THE FUTURE IS ALREADY HERE
“My dear, here we must run as fast as we can, just to stay in place. And if you wish to go anywhere you must run twice as fast as that.” ― Lewis Carroll, Alice in Wonderland
Thyroid hormones are not the only hormones in regulation of the metabolism! There is another set of hormones – thyroid amines (T1AM and other) – that act as an antagonistic force to the commonly known thyroid hormones T3 and T4. Thus, the metabolic equilibrium of the body is determined by a very precise balance between these two sets of hormones.
The thyroid gland also produces thyronamines present in trace amounts. The reason why even the best endocrinologist do not know or care about this is because for many years after thyroid trace amines were discovered, they were thought to be useless byproducts of thyroid metabolism. That believe was radically challenged among a little over decade ago when neuroscientists have discovered a new receptor in the central nervous system and other organs of the body – called trace amine receptors. Since then the understanding of trace amines and their role in psychiatric, neurologic and metabolic illness has been expanding rapidly. There is always, however, a long lag before the breakthrough discoveries of bench science become translated into clinical applications. The knowledge that is available today will drastically change the way we approach much of currently untreatable neurologic and psychiatric condition twenty years from now. But if you have chronic fatigue syndrome or dysautonomia, you can’t afford to wait twenty years. That means we have to make the best of the limited knowledge that is available to us right now while urging the medical world to catch up.
You have no doubt heard of the “major league” amines such as epinephrine, norepinephrine, dopamine, serotonin and histamine, which serve as “classical neurotransmitters” in the body. Their dysregulation has been linked to a great number of neurological conditions such as Parkinson’s disease, depression, schizophrenia, migraine and others.
However, most people have never heard that there is also the “minor league” that includes a group of different amine molecules which are present in concentrations much, much lower than the ones I listed above. Their concentrations, are in fact so low that they’ve been dubbed “trace amines” (similar to trace mineral elements). But do not make a mistake to assume that just because they are small they are not mighty. Trace amines are just as important to your wellbeing as trace elements, and they actually appear to be in charge of the “major” players.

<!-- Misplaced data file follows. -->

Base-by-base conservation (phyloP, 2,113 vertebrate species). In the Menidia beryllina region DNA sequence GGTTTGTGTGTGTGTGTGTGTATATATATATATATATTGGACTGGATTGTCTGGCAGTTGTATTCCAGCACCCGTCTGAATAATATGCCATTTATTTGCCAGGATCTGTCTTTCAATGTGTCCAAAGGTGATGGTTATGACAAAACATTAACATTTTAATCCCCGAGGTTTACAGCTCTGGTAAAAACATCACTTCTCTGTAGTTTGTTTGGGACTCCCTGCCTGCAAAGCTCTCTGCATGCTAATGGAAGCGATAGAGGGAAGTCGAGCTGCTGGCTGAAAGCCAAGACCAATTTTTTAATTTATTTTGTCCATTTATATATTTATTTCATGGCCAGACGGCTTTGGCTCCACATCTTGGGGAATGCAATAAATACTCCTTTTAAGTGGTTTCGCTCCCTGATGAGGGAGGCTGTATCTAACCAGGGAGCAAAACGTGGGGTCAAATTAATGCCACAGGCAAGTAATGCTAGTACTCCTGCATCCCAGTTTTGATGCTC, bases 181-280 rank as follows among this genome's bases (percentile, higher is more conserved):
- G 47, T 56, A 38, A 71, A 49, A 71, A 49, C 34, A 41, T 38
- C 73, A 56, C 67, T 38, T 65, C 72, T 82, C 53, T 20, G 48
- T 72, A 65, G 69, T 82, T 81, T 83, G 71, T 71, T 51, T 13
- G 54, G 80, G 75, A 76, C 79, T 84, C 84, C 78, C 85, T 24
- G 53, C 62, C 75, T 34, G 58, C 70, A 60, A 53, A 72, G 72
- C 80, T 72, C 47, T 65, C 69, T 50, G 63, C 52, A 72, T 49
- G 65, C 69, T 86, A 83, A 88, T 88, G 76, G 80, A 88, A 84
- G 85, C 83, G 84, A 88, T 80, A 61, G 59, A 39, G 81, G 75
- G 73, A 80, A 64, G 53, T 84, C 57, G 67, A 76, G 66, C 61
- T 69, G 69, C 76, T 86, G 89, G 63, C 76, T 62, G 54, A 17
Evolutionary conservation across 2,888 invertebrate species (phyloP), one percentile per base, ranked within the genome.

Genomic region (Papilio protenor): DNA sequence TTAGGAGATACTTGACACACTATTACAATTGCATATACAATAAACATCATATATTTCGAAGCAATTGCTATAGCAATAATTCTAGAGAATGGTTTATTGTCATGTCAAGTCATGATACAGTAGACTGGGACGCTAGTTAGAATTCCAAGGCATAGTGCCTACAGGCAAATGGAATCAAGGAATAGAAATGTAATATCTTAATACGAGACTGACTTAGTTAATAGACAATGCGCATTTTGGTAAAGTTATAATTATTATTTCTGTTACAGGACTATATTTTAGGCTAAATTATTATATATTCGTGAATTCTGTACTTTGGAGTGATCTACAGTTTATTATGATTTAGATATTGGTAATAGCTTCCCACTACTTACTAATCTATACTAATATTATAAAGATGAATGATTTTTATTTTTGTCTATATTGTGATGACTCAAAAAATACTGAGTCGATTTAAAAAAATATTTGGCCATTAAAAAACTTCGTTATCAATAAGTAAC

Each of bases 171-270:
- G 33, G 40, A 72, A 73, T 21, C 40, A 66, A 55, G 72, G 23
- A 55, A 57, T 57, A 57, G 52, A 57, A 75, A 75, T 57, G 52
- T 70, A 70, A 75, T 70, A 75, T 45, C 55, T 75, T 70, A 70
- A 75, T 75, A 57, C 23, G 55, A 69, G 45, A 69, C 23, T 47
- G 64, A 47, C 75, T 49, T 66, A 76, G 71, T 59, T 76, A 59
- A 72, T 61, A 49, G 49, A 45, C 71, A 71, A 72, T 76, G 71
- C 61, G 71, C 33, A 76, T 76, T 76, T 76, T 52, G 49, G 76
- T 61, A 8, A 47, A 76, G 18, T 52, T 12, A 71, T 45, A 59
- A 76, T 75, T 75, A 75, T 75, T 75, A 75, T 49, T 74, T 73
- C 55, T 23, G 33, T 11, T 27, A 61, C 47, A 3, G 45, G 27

Trace amines that have been discovered so far include:
Phenethylamine (PEA, synthesized from pneylalanine, a major player in ADHD, addiction, and mood disorders).
Tyramine (synthesized from tyrosine, an important player in cardiovascular function). Tyramine is converted to two lesser understood amines called octopamine and synephrine.
Tryptamine (synthesized from tryptophan). Tryptamine molecule has long been the favorite of psychonauts who use synthetic drugs to elevate tryptamines levels to enhance awareness and experience spiritual states. (If PEA has been dubbed the molecule of romantic love or the general sense of feeling “in love”, tryptamines might be behind the universal meaning of the word “love” that spiritual and religious teachers talk about.
TRACE AMINE SYNTHESIS
Phenylethylamine, tyramine and tryptamine are all produced by the action of two enzyme called L-amino acid decarboxylase (AADC) and biopterin dependentarmotaci amni acid hydroxylase (AAAH). Octopamine is produced by dopamine beta-monooxygenase (DBH), which is also responsible for synthesis of norepinephrine from dopamine.
The enzyme catechol -O-methyltransferase (COMT) convertes dopamine into 3-methoxytyramine.
Iodothryonamines – trace amines produced by deiodination of thyroid hormone within thyroid gland and within gut lining (exact mechanism is not yet known), likely involving gut flora. These serve as counterparts to the actual thyroid hormone, and have been implicated in producing a so called state of dauer or hybernation (which appears to be a biological signature of patients with CFS based on Naviaux metabolomics study). The ability of large doses of the most potent idodothyronamine, T1AM, has already attracted attention of NASA who are looking into options to develop a state of hibernation for long term space travel. (I doubt it will work though since high doses of T1AM have turned out lethal in rats).
Apart from their direct effects on the body and brain, trace amines also affect the function of major amines through their effects on TAAR (trace amine associated receptors).